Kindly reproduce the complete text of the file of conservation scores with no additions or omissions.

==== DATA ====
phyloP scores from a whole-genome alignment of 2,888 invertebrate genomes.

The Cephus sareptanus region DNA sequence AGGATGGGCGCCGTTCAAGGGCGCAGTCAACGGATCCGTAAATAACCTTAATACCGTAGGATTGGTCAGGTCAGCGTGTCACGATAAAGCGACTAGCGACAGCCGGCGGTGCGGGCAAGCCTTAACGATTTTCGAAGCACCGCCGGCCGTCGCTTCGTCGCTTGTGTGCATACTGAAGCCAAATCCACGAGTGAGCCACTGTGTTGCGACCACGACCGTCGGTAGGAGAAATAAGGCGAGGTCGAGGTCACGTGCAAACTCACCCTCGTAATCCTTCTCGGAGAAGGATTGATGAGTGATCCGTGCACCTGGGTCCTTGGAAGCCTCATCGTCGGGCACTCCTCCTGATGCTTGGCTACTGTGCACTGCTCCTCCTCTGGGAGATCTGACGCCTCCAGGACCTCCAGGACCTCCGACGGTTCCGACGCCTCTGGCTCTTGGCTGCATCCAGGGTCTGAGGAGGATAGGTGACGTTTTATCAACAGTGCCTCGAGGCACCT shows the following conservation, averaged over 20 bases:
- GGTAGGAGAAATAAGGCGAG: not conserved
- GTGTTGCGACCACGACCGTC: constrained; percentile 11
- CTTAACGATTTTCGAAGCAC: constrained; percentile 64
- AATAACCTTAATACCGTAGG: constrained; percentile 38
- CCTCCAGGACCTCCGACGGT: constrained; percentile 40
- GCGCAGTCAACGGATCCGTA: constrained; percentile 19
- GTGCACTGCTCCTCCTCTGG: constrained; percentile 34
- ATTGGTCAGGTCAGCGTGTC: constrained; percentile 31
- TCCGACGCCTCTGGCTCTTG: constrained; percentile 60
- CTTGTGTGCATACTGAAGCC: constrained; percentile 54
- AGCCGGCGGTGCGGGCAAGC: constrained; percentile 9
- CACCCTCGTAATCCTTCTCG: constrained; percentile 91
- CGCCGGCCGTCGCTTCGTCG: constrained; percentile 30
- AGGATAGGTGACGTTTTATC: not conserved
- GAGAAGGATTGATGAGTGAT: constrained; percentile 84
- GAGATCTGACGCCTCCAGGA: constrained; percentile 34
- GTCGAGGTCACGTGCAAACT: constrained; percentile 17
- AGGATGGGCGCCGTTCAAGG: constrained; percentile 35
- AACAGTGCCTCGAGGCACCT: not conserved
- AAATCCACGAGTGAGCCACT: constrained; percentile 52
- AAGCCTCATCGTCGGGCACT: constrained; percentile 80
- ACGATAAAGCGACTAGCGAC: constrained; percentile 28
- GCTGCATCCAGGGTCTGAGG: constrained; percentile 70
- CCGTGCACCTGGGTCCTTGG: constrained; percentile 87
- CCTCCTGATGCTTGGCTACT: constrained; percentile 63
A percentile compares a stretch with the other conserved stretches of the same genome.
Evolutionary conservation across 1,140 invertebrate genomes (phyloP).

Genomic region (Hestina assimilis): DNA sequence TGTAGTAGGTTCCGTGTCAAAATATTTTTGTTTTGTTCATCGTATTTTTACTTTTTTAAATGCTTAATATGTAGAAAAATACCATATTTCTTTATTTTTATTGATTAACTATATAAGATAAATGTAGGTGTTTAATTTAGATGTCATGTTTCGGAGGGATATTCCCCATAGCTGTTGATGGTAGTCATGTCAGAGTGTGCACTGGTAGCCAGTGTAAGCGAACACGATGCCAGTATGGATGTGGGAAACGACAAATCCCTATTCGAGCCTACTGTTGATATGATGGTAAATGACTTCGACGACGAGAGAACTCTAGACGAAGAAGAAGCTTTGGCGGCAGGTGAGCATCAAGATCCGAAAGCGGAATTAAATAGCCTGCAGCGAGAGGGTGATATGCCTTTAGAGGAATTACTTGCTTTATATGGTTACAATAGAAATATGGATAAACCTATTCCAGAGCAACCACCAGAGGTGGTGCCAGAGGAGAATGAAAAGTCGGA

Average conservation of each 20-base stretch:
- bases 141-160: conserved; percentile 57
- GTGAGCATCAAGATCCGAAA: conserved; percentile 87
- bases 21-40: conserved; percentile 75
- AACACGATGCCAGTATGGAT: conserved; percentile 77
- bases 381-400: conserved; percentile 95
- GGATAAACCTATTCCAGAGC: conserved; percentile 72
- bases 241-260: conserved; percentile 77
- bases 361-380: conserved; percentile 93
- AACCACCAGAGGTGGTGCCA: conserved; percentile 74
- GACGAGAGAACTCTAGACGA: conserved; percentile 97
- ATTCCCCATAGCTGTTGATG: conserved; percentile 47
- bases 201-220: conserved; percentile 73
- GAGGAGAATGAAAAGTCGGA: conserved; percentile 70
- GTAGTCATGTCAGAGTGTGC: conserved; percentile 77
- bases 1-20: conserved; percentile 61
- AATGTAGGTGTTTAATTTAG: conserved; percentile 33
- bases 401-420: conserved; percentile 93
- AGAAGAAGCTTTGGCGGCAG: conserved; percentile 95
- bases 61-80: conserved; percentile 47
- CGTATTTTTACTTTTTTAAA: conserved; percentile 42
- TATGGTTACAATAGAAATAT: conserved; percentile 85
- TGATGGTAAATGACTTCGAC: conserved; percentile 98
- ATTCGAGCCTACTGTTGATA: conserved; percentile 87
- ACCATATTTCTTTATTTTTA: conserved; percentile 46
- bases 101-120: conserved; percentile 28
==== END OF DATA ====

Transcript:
phyloP scores from a whole-genome alignment of 2,888 invertebrate genomes.

The Cephus sareptanus region DNA sequence AGGATGGGCGCCGTTCAAGGGCGCAGTCAACGGATCCGTAAATAACCTTAATACCGTAGGATTGGTCAGGTCAGCGTGTCACGATAAAGCGACTAGCGACAGCCGGCGGTGCGGGCAAGCCTTAACGATTTTCGAAGCACCGCCGGCCGTCGCTTCGTCGCTTGTGTGCATACTGAAGCCAAATCCACGAGTGAGCCACTGTGTTGCGACCACGACCGTCGGTAGGAGAAATAAGGCGAGGTCGAGGTCACGTGCAAACTCACCCTCGTAATCCTTCTCGGAGAAGGATTGATGAGTGATCCGTGCACCTGGGTCCTTGGAAGCCTCATCGTCGGGCACTCCTCCTGATGCTTGGCTACTGTGCACTGCTCCTCCTCTGGGAGATCTGACGCCTCCAGGACCTCCAGGACCTCCGACGGTTCCGACGCCTCTGGCTCTTGGCTGCATCCAGGGTCTGAGGAGGATAGGTGACGTTTTATCAACAGTGCCTCGAGGCACCT shows the following conservation, averaged over 20 bases:
- GGTAGGAGAAATAAGGCGAG: not conserved
- GTGTTGCGACCACGACCGTC: constrained; percentile 11
- CTTAACGATTTTCGAAGCAC: constrained; percentile 64
- AATAACCTTAATACCGTAGG: constrained; percentile 38
- CCTCCAGGACCTCCGACGGT: constrained; percentile 40
- GCGCAGTCAACGGATCCGTA: constrained; percentile 19
- GTGCACTGCTCCTCCTCTGG: constrained; percentile 34
- ATTGGTCAGGTCAGCGTGTC: constrained; percentile 31
- TCCGACGCCTCTGGCTCTTG: constrained; percentile 60
- CTTGTGTGCATACTGAAGCC: constrained; percentile 54
- AGCCGGCGGTGCGGGCAAGC: constrained; percentile 9
- CACCCTCGTAATCCTTCTCG: constrained; percentile 91
- CGCCGGCCGTCGCTTCGTCG: constrained; percentile 30
- AGGATAGGTGACGTTTTATC: not conserved
- GAGAAGGATTGATGAGTGAT: constrained; percentile 84
- GAGATCTGACGCCTCCAGGA: constrained; percentile 34
- GTCGAGGTCACGTGCAAACT: constrained; percentile 17
- AGGATGGGCGCCGTTCAAGG: constrained; percentile 35
- AACAGTGCCTCGAGGCACCT: not conserved
- AAATCCACGAGTGAGCCACT: constrained; percentile 52
- AAGCCTCATCGTCGGGCACT: constrained; percentile 80
- ACGATAAAGCGACTAGCGAC: constrained; percentile 28
- GCTGCATCCAGGGTCTGAGG: constrained; percentile 70
- CCGTGCACCTGGGTCCTTGG: constrained; percentile 87
- CCTCCTGATGCTTGGCTACT: constrained; percentile 63
A percentile compares a stretch with the other conserved stretches of the same genome.
Evolutionary conservation across 1,140 invertebrate genomes (phyloP).

Genomic region (Hestina assimilis): DNA sequence TGTAGTAGGTTCCGTGTCAAAATATTTTTGTTTTGTTCATCGTATTTTTACTTTTTTAAATGCTTAATATGTAGAAAAATACCATATTTCTTTATTTTTATTGATTAACTATATAAGATAAATGTAGGTGTTTAATTTAGATGTCATGTTTCGGAGGGATATTCCCCATAGCTGTTGATGGTAGTCATGTCAGAGTGTGCACTGGTAGCCAGTGTAAGCGAACACGATGCCAGTATGGATGTGGGAAACGACAAATCCCTATTCGAGCCTACTGTTGATATGATGGTAAATGACTTCGACGACGAGAGAACTCTAGACGAAGAAGAAGCTTTGGCGGCAGGTGAGCATCAAGATCCGAAAGCGGAATTAAATAGCCTGCAGCGAGAGGGTGATATGCCTTTAGAGGAATTACTTGCTTTATATGGTTACAATAGAAATATGGATAAACCTATTCCAGAGCAACCACCAGAGGTGGTGCCAGAGGAGAATGAAAAGTCGGA

Average conservation of each 20-base stretch:
- bases 141-160: conserved; percentile 57
- GTGAGCATCAAGATCCGAAA: conserved; percentile 87
- bases 21-40: conserved; percentile 75
- AACACGATGCCAGTATGGAT: conserved; percentile 77
- bases 381-400: conserved; percentile 95
- GGATAAACCTATTCCAGAGC: conserved; percentile 72
- bases 241-260: conserved; percentile 77
- bases 361-380: conserved; percentile 93
- AACCACCAGAGGTGGTGCCA: conserved; percentile 74
- GACGAGAGAACTCTAGACGA: conserved; percentile 97
- ATTCCCCATAGCTGTTGATG: conserved; percentile 47
- bases 201-220: conserved; percentile 73
- GAGGAGAATGAAAAGTCGGA: conserved; percentile 70
- GTAGTCATGTCAGAGTGTGC: conserved; percentile 77
- bases 1-20: conserved; percentile 61
- AATGTAGGTGTTTAATTTAG: conserved; percentile 33
- bases 401-420: conserved; percentile 93
- AGAAGAAGCTTTGGCGGCAG: conserved; percentile 95
- bases 61-80: conserved; percentile 47
- CGTATTTTTACTTTTTTAAA: conserved; percentile 42
- TATGGTTACAATAGAAATAT: conserved; percentile 85
- TGATGGTAAATGACTTCGAC: conserved; percentile 98
- ATTCGAGCCTACTGTTGATA: conserved; percentile 87
- ACCATATTTCTTTATTTTTA: conserved; percentile 46
- bases 101-120: conserved; percentile 28